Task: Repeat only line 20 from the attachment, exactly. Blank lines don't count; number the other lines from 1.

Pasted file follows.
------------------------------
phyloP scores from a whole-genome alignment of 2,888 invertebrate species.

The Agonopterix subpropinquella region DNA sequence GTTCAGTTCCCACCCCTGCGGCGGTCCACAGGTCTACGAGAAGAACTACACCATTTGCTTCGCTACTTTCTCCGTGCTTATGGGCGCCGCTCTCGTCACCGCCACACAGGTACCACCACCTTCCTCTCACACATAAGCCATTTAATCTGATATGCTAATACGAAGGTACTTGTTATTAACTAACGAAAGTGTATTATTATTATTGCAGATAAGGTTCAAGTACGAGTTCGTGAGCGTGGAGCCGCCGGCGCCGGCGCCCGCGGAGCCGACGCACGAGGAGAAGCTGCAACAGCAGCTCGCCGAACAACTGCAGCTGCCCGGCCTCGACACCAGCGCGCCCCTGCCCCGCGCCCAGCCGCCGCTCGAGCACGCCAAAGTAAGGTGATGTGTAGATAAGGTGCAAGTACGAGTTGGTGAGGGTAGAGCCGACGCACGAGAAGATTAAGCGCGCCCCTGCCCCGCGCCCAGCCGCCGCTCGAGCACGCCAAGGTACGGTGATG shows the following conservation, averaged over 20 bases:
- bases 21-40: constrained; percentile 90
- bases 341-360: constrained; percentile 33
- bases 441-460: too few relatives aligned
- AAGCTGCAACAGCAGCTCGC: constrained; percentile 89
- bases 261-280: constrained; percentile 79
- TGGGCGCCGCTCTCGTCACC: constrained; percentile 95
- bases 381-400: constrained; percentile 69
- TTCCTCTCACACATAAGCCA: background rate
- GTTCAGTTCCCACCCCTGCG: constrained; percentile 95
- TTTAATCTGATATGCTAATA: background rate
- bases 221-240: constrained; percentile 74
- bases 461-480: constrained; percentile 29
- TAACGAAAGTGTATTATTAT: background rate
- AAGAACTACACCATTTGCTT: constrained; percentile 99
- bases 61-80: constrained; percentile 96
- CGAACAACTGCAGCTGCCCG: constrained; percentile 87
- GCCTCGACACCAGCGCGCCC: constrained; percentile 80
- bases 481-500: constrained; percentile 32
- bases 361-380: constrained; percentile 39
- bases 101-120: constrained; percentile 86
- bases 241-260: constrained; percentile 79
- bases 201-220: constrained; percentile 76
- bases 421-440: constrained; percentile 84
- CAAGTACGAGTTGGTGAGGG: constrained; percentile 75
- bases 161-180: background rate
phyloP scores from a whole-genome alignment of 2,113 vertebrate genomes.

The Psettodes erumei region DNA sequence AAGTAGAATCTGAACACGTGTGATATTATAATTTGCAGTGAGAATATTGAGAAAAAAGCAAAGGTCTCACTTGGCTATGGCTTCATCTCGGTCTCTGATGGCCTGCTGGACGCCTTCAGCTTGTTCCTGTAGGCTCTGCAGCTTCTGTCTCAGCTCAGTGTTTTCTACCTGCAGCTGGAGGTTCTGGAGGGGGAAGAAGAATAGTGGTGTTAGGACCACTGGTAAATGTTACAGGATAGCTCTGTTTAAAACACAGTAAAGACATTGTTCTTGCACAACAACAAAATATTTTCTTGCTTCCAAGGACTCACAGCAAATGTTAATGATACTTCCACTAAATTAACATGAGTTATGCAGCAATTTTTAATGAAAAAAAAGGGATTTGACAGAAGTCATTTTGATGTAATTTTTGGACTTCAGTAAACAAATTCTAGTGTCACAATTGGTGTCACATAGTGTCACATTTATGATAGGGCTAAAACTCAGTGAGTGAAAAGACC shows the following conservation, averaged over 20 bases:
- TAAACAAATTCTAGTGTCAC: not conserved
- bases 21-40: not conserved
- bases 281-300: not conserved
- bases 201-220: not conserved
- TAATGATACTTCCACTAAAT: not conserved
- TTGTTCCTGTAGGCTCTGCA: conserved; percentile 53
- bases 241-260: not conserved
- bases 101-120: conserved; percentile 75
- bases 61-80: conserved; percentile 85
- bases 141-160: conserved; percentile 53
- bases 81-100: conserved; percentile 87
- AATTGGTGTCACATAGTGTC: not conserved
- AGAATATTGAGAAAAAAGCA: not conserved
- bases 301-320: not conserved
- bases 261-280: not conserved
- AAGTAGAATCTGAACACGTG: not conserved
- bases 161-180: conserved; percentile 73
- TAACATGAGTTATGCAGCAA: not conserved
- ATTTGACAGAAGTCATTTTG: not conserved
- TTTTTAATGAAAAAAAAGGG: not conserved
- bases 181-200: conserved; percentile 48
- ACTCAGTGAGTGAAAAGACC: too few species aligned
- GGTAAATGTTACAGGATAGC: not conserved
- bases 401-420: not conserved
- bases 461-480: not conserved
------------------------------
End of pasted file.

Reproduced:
- bases 481-500: constrained; percentile 32